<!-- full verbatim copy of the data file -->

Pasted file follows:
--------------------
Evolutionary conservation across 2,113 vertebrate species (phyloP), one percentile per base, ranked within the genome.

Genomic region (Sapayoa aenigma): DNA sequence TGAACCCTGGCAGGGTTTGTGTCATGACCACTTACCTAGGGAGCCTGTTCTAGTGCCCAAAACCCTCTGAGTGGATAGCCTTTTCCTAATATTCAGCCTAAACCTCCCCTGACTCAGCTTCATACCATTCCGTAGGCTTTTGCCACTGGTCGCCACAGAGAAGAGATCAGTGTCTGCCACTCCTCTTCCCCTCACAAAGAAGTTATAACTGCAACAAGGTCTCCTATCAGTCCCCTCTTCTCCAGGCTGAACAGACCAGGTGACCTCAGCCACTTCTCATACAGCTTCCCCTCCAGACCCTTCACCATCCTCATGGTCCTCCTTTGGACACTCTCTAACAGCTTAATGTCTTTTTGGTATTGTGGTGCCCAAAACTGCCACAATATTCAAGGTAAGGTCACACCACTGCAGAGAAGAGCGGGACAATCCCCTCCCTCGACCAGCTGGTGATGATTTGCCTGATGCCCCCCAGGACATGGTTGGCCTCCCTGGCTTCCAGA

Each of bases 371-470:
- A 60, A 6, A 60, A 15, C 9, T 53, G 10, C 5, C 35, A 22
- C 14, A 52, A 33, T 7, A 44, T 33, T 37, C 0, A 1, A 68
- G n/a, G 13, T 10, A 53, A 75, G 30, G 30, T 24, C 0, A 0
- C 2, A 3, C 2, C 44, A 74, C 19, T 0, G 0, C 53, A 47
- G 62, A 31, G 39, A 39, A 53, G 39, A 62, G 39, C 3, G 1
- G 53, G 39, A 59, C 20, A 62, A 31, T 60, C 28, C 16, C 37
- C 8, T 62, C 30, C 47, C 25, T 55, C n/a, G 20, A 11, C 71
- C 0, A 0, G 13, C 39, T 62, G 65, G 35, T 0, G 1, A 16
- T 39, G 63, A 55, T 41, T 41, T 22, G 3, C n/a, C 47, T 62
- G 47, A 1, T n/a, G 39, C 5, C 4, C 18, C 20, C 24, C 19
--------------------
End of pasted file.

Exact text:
Evolutionary conservation across 2,113 vertebrate species (phyloP), one percentile per base, ranked within the genome.

Genomic region (Sapayoa aenigma): DNA sequence TGAACCCTGGCAGGGTTTGTGTCATGACCACTTACCTAGGGAGCCTGTTCTAGTGCCCAAAACCCTCTGAGTGGATAGCCTTTTCCTAATATTCAGCCTAAACCTCCCCTGACTCAGCTTCATACCATTCCGTAGGCTTTTGCCACTGGTCGCCACAGAGAAGAGATCAGTGTCTGCCACTCCTCTTCCCCTCACAAAGAAGTTATAACTGCAACAAGGTCTCCTATCAGTCCCCTCTTCTCCAGGCTGAACAGACCAGGTGACCTCAGCCACTTCTCATACAGCTTCCCCTCCAGACCCTTCACCATCCTCATGGTCCTCCTTTGGACACTCTCTAACAGCTTAATGTCTTTTTGGTATTGTGGTGCCCAAAACTGCCACAATATTCAAGGTAAGGTCACACCACTGCAGAGAAGAGCGGGACAATCCCCTCCCTCGACCAGCTGGTGATGATTTGCCTGATGCCCCCCAGGACATGGTTGGCCTCCCTGGCTTCCAGA

Each of bases 371-470:
- A 60, A 6, A 60, A 15, C 9, T 53, G 10, C 5, C 35, A 22
- C 14, A 52, A 33, T 7, A 44, T 33, T 37, C 0, A 1, A 68
- G n/a, G 13, T 10, A 53, A 75, G 30, G 30, T 24, C 0, A 0
- C 2, A 3, C 2, C 44, A 74, C 19, T 0, G 0, C 53, A 47
- G 62, A 31, G 39, A 39, A 53, G 39, A 62, G 39, C 3, G 1
- G 53, G 39, A 59, C 20, A 62, A 31, T 60, C 28, C 16, C 37
- C 8, T 62, C 30, C 47, C 25, T 55, C n/a, G 20, A 11, C 71
- C 0, A 0, G 13, C 39, T 62, G 65, G 35, T 0, G 1, A 16
- T 39, G 63, A 55, T 41, T 41, T 22, G 3, C n/a, C 47, T 62
- G 47, A 1, T n/a, G 39, C 5, C 4, C 18, C 20, C 24, C 19